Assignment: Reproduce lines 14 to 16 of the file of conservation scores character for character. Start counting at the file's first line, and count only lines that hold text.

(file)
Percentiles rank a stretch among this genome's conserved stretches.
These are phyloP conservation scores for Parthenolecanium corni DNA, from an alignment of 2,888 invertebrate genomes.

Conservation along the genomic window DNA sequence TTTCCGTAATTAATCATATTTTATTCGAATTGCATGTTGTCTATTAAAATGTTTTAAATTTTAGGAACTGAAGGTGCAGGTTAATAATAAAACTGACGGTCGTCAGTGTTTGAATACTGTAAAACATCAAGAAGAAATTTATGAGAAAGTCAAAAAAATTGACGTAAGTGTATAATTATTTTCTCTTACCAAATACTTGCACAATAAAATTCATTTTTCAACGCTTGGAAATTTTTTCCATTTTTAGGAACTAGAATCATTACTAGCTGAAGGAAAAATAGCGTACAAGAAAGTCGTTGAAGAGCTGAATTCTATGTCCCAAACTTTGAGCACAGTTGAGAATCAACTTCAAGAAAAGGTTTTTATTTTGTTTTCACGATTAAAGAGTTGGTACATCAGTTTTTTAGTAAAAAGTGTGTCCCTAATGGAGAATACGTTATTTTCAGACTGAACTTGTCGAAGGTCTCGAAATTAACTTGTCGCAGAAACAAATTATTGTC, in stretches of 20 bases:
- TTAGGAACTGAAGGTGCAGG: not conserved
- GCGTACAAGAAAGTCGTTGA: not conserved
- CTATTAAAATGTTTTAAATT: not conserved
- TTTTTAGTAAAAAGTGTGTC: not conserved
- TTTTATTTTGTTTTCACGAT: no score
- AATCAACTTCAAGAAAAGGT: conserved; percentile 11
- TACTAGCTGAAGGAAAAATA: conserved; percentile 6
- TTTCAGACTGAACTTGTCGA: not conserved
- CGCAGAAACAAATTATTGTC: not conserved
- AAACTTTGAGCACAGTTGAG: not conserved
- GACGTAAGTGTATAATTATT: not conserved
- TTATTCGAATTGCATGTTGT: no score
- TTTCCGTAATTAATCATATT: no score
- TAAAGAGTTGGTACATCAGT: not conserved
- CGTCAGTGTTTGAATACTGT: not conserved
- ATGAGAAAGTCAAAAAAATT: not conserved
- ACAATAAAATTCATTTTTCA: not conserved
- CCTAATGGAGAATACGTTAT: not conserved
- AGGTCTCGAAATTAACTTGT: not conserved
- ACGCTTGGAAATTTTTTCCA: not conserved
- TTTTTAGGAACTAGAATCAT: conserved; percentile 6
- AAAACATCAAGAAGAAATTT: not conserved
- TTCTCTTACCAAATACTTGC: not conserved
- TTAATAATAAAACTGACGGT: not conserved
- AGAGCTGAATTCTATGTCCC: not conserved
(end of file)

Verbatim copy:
- GACGTAAGTGTATAATTATT: not conserved
- TTATTCGAATTGCATGTTGT: no score
- TTTCCGTAATTAATCATATT: no score